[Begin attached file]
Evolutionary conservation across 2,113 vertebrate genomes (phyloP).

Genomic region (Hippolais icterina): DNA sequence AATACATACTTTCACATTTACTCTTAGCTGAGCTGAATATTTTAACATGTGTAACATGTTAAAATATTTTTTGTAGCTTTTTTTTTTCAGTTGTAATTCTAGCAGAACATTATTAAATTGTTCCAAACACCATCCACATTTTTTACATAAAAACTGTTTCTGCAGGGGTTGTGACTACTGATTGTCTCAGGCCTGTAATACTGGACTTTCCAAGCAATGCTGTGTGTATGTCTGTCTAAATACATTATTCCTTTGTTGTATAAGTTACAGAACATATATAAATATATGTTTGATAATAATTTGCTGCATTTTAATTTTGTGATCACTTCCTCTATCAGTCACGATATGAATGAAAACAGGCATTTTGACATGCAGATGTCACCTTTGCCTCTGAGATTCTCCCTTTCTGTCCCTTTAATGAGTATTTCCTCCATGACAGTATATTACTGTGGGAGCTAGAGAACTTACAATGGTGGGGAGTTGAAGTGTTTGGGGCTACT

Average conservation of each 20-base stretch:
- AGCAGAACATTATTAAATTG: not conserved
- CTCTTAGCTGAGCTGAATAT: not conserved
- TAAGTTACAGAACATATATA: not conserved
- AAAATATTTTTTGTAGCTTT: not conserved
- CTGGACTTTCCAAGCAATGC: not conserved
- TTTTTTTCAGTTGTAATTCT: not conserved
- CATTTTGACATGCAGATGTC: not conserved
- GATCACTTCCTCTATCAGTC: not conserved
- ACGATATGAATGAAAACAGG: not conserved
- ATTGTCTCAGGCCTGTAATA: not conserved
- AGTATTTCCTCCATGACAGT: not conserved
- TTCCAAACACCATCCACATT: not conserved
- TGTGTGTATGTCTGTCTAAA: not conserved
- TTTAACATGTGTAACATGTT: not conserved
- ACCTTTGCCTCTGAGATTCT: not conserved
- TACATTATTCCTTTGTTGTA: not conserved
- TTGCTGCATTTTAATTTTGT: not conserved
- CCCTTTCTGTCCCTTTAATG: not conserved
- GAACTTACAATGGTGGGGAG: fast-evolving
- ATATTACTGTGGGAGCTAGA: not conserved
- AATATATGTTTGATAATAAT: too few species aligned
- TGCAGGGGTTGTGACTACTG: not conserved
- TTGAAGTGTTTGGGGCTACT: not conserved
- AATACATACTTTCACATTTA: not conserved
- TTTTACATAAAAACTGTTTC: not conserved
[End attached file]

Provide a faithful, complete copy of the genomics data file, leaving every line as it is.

Evolutionary conservation across 2,113 vertebrate genomes (phyloP).

Genomic region (Hippolais icterina): DNA sequence AATACATACTTTCACATTTACTCTTAGCTGAGCTGAATATTTTAACATGTGTAACATGTTAAAATATTTTTTGTAGCTTTTTTTTTTCAGTTGTAATTCTAGCAGAACATTATTAAATTGTTCCAAACACCATCCACATTTTTTACATAAAAACTGTTTCTGCAGGGGTTGTGACTACTGATTGTCTCAGGCCTGTAATACTGGACTTTCCAAGCAATGCTGTGTGTATGTCTGTCTAAATACATTATTCCTTTGTTGTATAAGTTACAGAACATATATAAATATATGTTTGATAATAATTTGCTGCATTTTAATTTTGTGATCACTTCCTCTATCAGTCACGATATGAATGAAAACAGGCATTTTGACATGCAGATGTCACCTTTGCCTCTGAGATTCTCCCTTTCTGTCCCTTTAATGAGTATTTCCTCCATGACAGTATATTACTGTGGGAGCTAGAGAACTTACAATGGTGGGGAGTTGAAGTGTTTGGGGCTACT

Average conservation of each 20-base stretch:
- AGCAGAACATTATTAAATTG: not conserved
- CTCTTAGCTGAGCTGAATAT: not conserved
- TAAGTTACAGAACATATATA: not conserved
- AAAATATTTTTTGTAGCTTT: not conserved
- CTGGACTTTCCAAGCAATGC: not conserved
- TTTTTTTCAGTTGTAATTCT: not conserved
- CATTTTGACATGCAGATGTC: not conserved
- GATCACTTCCTCTATCAGTC: not conserved
- ACGATATGAATGAAAACAGG: not conserved
- ATTGTCTCAGGCCTGTAATA: not conserved
- AGTATTTCCTCCATGACAGT: not conserved
- TTCCAAACACCATCCACATT: not conserved
- TGTGTGTATGTCTGTCTAAA: not conserved
- TTTAACATGTGTAACATGTT: not conserved
- ACCTTTGCCTCTGAGATTCT: not conserved
- TACATTATTCCTTTGTTGTA: not conserved
- TTGCTGCATTTTAATTTTGT: not conserved
- CCCTTTCTGTCCCTTTAATG: not conserved
- GAACTTACAATGGTGGGGAG: fast-evolving
- ATATTACTGTGGGAGCTAGA: not conserved
- AATATATGTTTGATAATAAT: too few species aligned
- TGCAGGGGTTGTGACTACTG: not conserved
- TTGAAGTGTTTGGGGCTACT: not conserved
- AATACATACTTTCACATTTA: not conserved
- TTTTACATAAAAACTGTTTC: not conserved